The Albatros series
of single-seat fighters were among the most numerous and
distinctive aircraft of the First World War. The Albatros Werke
began to build airplanes in 1910. Early in the war , the firm
focused on two-seat observation types, but in 1916 introduced
the Albatros I fighter, which was quickly replaced by Albatros
II. The Albatros D III was introduced early in 1917.
It was easy to fly and was an effective combat aircraft.
The introduction of the British RAF S.E. 5 and the French Spad
VII challenged German air superiority in mid-1917. The
Albatros IV was soon introduced. It was more streamlined, had a
resigned rudder and a larger engine.
Approximately 4,800 Albatros fighters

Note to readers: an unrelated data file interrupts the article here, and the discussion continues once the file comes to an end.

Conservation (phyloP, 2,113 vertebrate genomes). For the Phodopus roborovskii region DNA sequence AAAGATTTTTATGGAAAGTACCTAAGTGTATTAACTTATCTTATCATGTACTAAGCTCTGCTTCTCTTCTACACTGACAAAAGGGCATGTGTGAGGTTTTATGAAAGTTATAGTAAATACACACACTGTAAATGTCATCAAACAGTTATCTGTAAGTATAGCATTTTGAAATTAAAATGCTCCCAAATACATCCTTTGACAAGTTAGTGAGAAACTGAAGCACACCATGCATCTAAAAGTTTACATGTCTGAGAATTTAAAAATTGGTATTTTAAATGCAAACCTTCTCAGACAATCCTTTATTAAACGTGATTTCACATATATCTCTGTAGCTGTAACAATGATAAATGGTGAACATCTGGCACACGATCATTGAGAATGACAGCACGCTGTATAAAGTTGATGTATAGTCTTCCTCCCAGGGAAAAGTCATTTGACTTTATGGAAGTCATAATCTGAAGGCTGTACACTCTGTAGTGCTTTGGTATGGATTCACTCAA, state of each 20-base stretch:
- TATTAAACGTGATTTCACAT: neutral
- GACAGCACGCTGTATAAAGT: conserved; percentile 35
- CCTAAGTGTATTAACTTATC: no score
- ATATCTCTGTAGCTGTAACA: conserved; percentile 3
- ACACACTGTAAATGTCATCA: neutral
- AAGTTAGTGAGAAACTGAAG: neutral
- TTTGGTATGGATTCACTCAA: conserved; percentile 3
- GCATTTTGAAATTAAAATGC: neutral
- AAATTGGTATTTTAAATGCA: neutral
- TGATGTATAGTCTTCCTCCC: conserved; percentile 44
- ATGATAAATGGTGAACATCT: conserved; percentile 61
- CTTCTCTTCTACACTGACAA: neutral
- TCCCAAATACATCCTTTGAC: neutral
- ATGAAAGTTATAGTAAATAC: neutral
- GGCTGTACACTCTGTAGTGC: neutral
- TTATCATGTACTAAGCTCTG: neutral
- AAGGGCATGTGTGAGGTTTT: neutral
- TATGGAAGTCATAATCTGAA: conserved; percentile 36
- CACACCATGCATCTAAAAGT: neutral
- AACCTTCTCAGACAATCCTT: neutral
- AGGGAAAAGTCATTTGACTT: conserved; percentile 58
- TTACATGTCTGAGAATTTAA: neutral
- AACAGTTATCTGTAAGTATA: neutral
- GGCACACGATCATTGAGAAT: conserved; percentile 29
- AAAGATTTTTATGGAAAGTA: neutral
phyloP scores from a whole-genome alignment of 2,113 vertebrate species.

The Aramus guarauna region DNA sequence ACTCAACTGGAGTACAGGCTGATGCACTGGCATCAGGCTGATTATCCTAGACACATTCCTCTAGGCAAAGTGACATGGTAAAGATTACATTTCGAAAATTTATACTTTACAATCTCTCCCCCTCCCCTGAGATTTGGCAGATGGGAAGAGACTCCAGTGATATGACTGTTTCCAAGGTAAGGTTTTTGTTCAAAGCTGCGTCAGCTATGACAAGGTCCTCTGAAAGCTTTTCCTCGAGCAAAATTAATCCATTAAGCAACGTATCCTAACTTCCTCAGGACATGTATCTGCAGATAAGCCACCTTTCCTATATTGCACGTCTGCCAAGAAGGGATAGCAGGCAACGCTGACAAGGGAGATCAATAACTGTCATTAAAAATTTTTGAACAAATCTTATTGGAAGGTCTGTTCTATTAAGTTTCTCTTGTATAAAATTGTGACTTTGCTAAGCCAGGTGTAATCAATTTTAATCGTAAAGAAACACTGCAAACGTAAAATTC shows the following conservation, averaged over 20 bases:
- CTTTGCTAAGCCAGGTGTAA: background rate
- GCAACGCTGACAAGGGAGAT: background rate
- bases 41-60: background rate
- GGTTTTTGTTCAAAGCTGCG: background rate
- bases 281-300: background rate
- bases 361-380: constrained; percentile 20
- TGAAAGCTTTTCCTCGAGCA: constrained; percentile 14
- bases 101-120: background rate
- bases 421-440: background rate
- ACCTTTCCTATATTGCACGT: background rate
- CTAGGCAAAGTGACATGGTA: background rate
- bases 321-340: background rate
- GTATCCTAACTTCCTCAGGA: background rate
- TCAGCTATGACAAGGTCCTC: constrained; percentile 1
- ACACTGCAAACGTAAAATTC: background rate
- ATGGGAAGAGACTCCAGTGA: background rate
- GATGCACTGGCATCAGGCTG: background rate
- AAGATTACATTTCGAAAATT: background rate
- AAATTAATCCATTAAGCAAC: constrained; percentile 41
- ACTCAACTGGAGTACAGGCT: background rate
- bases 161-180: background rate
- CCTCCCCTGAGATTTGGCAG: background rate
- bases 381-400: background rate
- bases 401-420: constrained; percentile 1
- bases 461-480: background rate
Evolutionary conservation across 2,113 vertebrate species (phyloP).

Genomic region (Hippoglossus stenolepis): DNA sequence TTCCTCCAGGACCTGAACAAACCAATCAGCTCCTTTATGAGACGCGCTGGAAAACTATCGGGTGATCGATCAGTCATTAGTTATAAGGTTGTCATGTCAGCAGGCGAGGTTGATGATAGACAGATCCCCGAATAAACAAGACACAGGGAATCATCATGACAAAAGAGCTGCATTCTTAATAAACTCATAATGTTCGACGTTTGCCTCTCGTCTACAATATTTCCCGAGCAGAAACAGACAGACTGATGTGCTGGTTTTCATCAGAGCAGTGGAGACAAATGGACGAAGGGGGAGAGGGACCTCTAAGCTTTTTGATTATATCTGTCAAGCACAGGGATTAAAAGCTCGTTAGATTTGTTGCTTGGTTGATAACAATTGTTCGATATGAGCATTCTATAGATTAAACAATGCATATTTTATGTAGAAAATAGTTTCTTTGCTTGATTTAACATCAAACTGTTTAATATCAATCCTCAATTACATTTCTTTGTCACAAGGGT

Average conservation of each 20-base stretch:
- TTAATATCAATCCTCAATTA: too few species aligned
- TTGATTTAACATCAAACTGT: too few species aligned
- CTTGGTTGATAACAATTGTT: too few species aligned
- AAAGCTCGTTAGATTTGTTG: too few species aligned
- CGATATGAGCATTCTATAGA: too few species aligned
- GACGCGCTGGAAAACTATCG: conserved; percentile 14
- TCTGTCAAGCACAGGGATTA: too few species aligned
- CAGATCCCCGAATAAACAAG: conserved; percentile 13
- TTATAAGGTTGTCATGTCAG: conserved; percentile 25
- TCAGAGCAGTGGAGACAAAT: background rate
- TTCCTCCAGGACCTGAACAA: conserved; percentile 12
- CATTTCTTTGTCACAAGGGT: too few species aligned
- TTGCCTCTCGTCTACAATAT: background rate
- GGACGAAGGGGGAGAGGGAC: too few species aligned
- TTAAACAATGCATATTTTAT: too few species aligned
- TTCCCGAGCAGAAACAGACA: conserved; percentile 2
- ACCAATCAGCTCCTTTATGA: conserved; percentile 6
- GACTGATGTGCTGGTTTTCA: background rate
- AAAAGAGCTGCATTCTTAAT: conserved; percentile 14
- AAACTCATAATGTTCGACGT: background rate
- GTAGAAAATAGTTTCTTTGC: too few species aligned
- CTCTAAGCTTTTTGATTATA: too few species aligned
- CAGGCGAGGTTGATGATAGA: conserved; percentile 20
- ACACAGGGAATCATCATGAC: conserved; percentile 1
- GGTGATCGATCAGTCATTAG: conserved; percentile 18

of all types were built during World War I. They were used
extensively by the German Air Service throughout 1917, and
remained in action in considerable numbers until the end of the
war. Many of the highest-scoring German aces achieved the
majority of their victories while flying them. Although most
often associated with the novel Fokker Triplane, the famed Red
Baron, Manfred von Richthofen, won three-quarters of his 80
combat victories in Albatros aircraft. Despite the large
production only two have survived; both are D.VA models. One is
at the Australian War Memorial Museum in Canberra,
Australia. The other is in the collection of the National
Air and Space Museum. It was brought to Washington, D.C.,
in 1952 and remained in storage until restoration began in
January 1977. The complex rebuilding was completed in February
1979. It is not currently on display.
|Albatross D-V "Red Baron"
Premier Series. 1/21st scale. 16" wingspan x
No.ACG3D-AR. Only $219.95
||Albatross D-III "Flower"
Premier Series. 1/21st scale.
16" wingspan x 13.5" long.
No.ACG3D-CR. Only $219.95
|Albatross D-V "Goring"
Deluxe Series. 1/20th scale. 17.75" wingspan x
No. ACG3D-DX. Only $179.95